Maybe the title should be: Homework?… HELP !
Homework (independent work outside of the classroom) is an inescapable – and important – part of education, and your role as a parent is to help your child develop and practice the skills required to do this work successfully and autonomously. Here are a few things you should try before throwing up your hands in despair:
1. Make a plan. At the beginning of the school year, sit down with your child and decide together on a list of 2 or 3 goals (no missed assignments, improved grades in a particular subject, etc). Make clear your own expectations for homework (where/when it should be done). Review and evaluate these goals a few times during the year to see how things are going.
2. Stay close! You don’t need to hover and read over your child’s shoulder, but be nearby in case your child has a question or just needs some reassurance. Foster independence by giving your child a chance to work things out for him/herself, but be there to listen to ideas or help with organization. Sitting at the table next to your child and doing some work of your own can be a great way to model focus and concentration.
3. Designate a place for homework. Find a comfortable and fairly distraction-free area for your child to work in. Stock the homework area with tools and resources (paper, ruler, pencils, dictionary, etc.) that may be necessary.
4. Set a time for homework. Have a consistent schedule for when homework should be completed. If your child’s other after-school activities are posted on a calendar somewhere, add homework. While children do need some time to unwind when they get home, limit this to about 30 minutes involving nothing with a screen (no TV, or texting , or video games), before homework time starts.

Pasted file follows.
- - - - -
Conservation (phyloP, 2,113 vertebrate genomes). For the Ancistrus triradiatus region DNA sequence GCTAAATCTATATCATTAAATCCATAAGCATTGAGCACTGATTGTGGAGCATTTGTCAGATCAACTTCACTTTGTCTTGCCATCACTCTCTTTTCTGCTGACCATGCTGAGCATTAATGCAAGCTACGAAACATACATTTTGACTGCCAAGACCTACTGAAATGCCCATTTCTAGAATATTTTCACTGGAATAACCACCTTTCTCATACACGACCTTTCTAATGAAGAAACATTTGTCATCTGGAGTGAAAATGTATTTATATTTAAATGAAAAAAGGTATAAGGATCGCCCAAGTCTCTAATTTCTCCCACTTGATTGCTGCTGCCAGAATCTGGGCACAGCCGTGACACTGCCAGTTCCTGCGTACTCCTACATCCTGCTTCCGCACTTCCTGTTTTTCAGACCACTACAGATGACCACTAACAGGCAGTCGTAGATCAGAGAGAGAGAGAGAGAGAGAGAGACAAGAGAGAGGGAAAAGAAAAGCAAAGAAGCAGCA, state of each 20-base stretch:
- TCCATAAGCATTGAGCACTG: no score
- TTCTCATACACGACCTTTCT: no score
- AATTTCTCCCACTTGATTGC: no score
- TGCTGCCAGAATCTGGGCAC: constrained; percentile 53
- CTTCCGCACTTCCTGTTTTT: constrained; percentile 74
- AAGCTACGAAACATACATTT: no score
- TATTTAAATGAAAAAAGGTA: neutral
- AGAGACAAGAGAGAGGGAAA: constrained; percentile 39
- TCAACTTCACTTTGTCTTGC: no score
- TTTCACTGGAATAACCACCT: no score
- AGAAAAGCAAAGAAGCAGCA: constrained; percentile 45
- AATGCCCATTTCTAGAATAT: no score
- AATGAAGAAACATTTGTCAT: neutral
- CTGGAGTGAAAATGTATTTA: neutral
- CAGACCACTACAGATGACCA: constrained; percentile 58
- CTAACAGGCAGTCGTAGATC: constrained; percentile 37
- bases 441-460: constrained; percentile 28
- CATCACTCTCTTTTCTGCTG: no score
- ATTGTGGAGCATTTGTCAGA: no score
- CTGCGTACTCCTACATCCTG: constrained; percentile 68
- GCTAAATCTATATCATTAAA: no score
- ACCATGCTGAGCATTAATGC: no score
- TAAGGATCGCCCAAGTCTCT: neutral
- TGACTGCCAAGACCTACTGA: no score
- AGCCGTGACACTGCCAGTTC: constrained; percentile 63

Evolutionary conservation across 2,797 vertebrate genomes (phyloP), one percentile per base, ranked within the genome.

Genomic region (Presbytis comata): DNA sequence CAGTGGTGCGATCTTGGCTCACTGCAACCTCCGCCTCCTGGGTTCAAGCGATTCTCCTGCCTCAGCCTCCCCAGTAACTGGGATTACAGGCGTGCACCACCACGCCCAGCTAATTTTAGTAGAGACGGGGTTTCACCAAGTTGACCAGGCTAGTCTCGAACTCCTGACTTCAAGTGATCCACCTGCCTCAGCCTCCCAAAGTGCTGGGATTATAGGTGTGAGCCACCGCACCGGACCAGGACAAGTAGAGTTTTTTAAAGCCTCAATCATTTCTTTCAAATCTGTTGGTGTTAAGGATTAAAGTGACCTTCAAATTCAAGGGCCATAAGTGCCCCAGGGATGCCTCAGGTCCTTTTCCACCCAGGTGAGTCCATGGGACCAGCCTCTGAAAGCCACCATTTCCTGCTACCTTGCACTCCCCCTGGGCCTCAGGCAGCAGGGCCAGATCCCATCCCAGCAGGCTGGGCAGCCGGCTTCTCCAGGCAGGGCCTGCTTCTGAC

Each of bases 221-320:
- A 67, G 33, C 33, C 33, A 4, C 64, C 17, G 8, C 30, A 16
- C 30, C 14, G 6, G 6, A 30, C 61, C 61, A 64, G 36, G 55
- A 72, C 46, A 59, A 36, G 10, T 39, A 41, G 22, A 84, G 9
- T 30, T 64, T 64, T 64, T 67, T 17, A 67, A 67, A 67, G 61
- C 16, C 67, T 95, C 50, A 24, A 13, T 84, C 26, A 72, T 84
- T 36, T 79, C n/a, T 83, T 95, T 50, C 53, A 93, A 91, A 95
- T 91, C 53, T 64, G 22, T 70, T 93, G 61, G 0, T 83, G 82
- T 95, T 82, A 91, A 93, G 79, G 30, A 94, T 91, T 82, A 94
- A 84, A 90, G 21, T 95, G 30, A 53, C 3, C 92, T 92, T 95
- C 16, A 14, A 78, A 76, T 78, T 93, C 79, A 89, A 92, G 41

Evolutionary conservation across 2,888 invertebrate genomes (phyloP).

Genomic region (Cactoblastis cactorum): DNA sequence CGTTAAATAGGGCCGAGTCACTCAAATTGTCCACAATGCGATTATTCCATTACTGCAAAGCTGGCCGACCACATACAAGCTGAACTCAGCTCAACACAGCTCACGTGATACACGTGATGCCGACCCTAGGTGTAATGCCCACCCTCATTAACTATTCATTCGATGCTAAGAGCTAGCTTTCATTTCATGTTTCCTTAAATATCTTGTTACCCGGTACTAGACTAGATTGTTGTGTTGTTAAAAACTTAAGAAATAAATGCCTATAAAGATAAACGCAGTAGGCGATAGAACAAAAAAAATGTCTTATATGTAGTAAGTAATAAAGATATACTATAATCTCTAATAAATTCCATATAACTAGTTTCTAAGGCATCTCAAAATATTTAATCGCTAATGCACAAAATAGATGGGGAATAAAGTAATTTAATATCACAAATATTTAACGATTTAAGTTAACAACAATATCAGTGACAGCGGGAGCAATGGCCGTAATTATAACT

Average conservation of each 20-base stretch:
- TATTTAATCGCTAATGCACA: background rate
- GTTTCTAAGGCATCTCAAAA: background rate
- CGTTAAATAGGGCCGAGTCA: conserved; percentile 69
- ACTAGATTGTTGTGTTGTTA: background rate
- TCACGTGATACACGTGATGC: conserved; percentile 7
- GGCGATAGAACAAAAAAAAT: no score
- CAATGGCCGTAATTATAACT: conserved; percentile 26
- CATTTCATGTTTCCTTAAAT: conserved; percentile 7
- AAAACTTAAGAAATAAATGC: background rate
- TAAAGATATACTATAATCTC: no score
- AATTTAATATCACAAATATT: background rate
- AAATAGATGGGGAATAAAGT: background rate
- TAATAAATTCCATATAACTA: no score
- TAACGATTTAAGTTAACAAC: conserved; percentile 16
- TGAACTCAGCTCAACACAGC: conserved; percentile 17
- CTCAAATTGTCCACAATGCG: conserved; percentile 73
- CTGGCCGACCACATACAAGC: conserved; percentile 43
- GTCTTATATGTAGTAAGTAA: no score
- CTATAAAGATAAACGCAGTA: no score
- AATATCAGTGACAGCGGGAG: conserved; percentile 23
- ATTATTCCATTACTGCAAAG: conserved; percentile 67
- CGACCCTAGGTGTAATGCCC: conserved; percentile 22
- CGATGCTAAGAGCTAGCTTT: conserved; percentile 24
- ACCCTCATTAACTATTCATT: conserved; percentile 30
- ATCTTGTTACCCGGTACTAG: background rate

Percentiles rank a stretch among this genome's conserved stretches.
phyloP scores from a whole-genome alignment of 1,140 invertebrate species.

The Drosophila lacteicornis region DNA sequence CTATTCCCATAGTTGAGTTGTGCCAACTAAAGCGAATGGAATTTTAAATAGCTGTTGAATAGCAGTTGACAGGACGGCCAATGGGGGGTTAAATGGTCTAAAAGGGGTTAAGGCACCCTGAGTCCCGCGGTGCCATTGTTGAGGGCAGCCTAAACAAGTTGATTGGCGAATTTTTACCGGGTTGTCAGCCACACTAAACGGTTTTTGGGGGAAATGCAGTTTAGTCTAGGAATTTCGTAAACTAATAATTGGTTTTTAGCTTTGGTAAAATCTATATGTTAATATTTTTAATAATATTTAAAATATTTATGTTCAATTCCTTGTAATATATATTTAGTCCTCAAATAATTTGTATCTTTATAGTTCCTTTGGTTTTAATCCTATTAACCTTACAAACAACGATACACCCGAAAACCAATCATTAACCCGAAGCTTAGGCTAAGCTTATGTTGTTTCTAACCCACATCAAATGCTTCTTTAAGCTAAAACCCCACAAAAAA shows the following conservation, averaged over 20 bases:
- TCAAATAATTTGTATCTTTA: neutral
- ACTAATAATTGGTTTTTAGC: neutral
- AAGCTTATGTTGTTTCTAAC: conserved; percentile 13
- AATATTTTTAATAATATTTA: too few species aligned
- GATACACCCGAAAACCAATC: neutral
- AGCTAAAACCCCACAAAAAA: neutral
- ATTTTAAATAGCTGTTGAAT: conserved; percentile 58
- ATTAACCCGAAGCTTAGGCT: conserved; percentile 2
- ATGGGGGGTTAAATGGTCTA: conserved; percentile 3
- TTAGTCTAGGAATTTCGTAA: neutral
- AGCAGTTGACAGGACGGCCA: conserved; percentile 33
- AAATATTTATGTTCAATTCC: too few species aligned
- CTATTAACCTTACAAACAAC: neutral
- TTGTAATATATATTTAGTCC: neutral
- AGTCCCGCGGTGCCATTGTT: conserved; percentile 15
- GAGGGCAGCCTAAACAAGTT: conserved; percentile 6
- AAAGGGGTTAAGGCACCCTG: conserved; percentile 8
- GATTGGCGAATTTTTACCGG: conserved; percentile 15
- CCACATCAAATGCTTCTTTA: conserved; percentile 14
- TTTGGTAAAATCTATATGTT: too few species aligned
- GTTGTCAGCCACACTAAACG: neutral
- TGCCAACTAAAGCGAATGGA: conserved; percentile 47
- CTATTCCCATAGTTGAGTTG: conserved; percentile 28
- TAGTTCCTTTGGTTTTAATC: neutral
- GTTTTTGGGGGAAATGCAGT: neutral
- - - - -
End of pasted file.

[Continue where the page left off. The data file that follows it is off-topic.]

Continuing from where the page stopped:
5. Don’t forget weekends! It’s nice to have a day off (maybe Friday?), but definitely schedule some time when homework will be done over the weekend – and don’t leave it ‘til Sunday night!
6. Set limits to avoid exhaustion and frustration. If your child is really stuck or struggling with something, and you can’t help without spoon-feeding the answer, write a note or email to your child’s teacher requesting a review. If your child is 10 or older, he/she should write the note and talk to the teacher. These moments are usually few and far between, but use them as opportunities to help your child learn to ask for help when it is required. Stick to regular mealtimes, bedtimes and wake-up times: while children may sometimes stay up a little late or wake up a little early, don’t let homework prevent your child from getting a good night’s rest or a proper dinner/breakfast.
7. Don’t be a rescuer! If you’re writing excuse notes to teachers every week or delivering forgotten books and assignments to school for your child, stop! Children who are disorganized, those who lack motivation, and those who need remedial help should all be empowered to take charge of their own learning. Give them a hand with time management (make prioritized task lists, divide large assignments into manageable chunks, etc.), remind them to pack all their books, or encourage them to be proactive about seeking help instead of feeling the need to bail them out yourself.
Remember, those school days fly by quickly! Homework is a wonderful opportunity for you to participate in your child’s education and share your own skills and interests. You can assign homework, too: a trip to the grocery story might lead to an assignment about discounts. A movie at the cinema could lead to a written biography of one of the lead actors. You can show your child that learning should be a fun and life-long experience.